Poor Sleep in Babies Linked to Higher Risk for Obesity

A new study published in the American Journal of Clinical Nutrition has found that newborns, who learn to fall asleep by themselves, have about half the risk of developing obesity when they’re older. 

Poor Sleep in Babies Linked to Higher Risk for Obesity

Newborns whose parents received advice and hands-on education about sleep had about half the risk of developing obesity by ages 3½ and 5, compared with children whose parents didn’t get the sleep instruction, the study says.

“It really does look quite promising in this context, and it should be investigated further because it was a very brief intervention and it has these really quite incredible long-term effects,” says Rachael W. Taylor, director of the Edgar Diabetes and Obesity Research Centre at the University of Otago, New Zealand, and first author on the study. The results are similar to those in a Pennsylvania study published in JAMA medical journal in August, which focused on education for new parents that included sleep as one component.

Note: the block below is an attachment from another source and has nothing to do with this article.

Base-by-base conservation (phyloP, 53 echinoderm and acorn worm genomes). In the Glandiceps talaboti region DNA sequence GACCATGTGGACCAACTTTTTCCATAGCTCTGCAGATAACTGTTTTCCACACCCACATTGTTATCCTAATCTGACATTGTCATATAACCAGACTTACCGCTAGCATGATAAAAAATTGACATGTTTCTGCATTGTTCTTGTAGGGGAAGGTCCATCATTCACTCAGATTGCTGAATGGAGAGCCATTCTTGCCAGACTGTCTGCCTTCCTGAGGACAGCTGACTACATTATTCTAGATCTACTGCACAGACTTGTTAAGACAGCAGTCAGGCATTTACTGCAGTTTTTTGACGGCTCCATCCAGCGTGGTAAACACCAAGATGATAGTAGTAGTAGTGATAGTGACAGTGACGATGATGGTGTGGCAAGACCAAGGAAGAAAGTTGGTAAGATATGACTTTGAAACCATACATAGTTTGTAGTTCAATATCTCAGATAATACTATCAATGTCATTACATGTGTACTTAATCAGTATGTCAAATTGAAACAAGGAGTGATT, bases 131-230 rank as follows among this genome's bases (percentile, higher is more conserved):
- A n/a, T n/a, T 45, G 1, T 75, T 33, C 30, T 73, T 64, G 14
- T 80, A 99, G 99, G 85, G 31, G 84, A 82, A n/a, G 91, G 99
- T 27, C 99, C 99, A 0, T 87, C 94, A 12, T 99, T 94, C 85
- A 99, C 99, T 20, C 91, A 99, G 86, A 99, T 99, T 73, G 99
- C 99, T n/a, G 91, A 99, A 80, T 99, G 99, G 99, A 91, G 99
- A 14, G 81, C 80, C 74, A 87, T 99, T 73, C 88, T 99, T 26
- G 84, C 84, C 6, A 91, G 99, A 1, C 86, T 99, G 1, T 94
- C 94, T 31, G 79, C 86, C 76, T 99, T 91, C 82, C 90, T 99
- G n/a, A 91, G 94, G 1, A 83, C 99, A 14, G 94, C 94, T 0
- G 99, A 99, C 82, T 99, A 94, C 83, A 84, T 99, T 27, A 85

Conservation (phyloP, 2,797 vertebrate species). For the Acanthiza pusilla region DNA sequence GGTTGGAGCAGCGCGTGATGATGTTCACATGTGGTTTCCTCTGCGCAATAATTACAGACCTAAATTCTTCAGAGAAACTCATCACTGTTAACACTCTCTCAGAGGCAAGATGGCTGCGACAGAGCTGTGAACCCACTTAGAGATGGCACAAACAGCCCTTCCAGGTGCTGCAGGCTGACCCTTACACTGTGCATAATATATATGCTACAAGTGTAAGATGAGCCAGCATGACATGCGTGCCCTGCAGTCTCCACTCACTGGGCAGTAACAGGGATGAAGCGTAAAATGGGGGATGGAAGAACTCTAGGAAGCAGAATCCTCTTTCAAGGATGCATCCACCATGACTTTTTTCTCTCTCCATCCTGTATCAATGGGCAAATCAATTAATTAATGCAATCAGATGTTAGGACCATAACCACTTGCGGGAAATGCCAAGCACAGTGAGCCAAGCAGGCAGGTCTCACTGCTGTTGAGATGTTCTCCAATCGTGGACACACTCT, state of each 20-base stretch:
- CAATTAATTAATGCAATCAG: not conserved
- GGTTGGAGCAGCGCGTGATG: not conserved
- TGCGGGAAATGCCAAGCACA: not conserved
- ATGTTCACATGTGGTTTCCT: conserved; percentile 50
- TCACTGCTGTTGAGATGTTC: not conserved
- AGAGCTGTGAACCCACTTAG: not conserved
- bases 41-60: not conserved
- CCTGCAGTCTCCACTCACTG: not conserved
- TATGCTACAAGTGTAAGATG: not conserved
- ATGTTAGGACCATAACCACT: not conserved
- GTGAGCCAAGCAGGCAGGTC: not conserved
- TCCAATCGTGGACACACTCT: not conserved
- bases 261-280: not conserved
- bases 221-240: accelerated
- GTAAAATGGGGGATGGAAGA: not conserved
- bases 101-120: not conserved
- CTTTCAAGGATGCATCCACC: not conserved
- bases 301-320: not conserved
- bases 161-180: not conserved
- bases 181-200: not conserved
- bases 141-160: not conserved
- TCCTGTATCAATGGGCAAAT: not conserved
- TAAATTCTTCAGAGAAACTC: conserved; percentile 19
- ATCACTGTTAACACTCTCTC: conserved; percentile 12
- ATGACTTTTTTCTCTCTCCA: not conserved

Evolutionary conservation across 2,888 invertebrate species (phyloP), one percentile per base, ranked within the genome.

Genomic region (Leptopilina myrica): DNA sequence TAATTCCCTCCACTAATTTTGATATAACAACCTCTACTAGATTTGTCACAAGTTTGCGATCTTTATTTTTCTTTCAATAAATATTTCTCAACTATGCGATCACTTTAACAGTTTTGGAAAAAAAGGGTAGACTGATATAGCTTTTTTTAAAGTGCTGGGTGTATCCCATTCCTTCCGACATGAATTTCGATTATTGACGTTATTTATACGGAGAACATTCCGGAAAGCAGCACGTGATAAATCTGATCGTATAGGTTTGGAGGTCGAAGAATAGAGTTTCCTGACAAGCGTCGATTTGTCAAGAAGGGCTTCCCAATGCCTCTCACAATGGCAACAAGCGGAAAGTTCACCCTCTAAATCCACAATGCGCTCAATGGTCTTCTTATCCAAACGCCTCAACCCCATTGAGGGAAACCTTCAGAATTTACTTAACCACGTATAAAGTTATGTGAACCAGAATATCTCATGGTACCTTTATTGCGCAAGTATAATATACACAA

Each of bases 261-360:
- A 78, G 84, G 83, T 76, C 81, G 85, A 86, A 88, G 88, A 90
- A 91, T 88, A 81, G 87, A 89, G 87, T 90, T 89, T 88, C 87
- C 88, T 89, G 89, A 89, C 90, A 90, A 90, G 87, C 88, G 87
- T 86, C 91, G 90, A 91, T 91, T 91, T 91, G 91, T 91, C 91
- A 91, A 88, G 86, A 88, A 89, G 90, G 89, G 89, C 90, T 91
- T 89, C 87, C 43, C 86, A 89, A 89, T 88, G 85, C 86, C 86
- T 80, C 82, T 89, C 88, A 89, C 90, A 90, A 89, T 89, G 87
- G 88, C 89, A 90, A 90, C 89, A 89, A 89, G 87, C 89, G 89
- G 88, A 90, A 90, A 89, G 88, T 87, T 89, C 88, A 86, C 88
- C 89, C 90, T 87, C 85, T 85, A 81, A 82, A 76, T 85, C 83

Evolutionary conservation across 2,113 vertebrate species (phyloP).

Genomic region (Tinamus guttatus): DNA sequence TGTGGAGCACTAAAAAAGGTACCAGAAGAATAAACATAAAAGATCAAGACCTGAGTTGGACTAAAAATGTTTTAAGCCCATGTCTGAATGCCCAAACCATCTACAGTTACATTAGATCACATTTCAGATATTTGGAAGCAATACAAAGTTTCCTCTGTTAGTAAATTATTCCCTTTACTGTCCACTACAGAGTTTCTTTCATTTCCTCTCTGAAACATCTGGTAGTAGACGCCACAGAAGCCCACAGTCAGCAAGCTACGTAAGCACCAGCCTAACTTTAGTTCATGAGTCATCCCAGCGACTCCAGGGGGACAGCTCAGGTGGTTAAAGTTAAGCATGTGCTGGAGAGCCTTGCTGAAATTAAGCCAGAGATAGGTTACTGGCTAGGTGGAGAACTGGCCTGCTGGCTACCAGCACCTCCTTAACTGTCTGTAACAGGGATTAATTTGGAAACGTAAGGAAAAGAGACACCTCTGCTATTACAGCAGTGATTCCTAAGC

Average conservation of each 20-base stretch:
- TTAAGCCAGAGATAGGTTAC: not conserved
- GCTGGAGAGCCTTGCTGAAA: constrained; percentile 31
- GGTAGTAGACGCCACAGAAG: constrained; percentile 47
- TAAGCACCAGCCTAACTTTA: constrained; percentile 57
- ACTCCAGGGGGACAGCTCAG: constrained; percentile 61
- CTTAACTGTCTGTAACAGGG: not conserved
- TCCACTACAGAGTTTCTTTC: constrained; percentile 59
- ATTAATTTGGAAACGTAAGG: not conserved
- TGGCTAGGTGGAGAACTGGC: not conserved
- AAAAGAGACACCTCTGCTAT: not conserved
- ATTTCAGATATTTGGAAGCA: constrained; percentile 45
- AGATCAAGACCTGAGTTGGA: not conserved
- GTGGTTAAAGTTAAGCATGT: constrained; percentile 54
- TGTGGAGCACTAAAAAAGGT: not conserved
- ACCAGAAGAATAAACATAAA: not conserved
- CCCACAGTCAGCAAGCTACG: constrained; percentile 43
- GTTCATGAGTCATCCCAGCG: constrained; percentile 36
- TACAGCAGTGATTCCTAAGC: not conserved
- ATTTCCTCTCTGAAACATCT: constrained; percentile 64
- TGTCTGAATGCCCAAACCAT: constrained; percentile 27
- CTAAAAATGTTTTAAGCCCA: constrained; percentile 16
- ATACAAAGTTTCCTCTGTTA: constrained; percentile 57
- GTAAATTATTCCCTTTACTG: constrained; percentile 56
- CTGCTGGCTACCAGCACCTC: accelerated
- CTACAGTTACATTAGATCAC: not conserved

Poor Sleep in Babies Linked to Higher Risk for Obesity

In the New Zealand study, the researchers recruited about 800 women in the later stages of pregnancy and divided them into four groups. In one group, expectant parents attended education sessions on strategies to help babies fall asleep on their own, with nurses making home visits three weeks after the babies were born. The families were offered more help at 6 months of age but only about a quarter said they needed it. 

The second group of parents received education on baby food nutrition and physical activity – but not sleep – before the babies were born and until they were 18 months old. For the third group nurses offered education on both sleep and nutrition. And the fourth group, the control group, received no intervention in addition to government health visits that are standard in New Zealand. 

The result: By the ages of 2 and 3½, the babies whose parents had the sleep instruction either alone or in combination with baby food nutrition education had half the risk of obesity as the other groups. By age 5, the effect was slightly stronger. 

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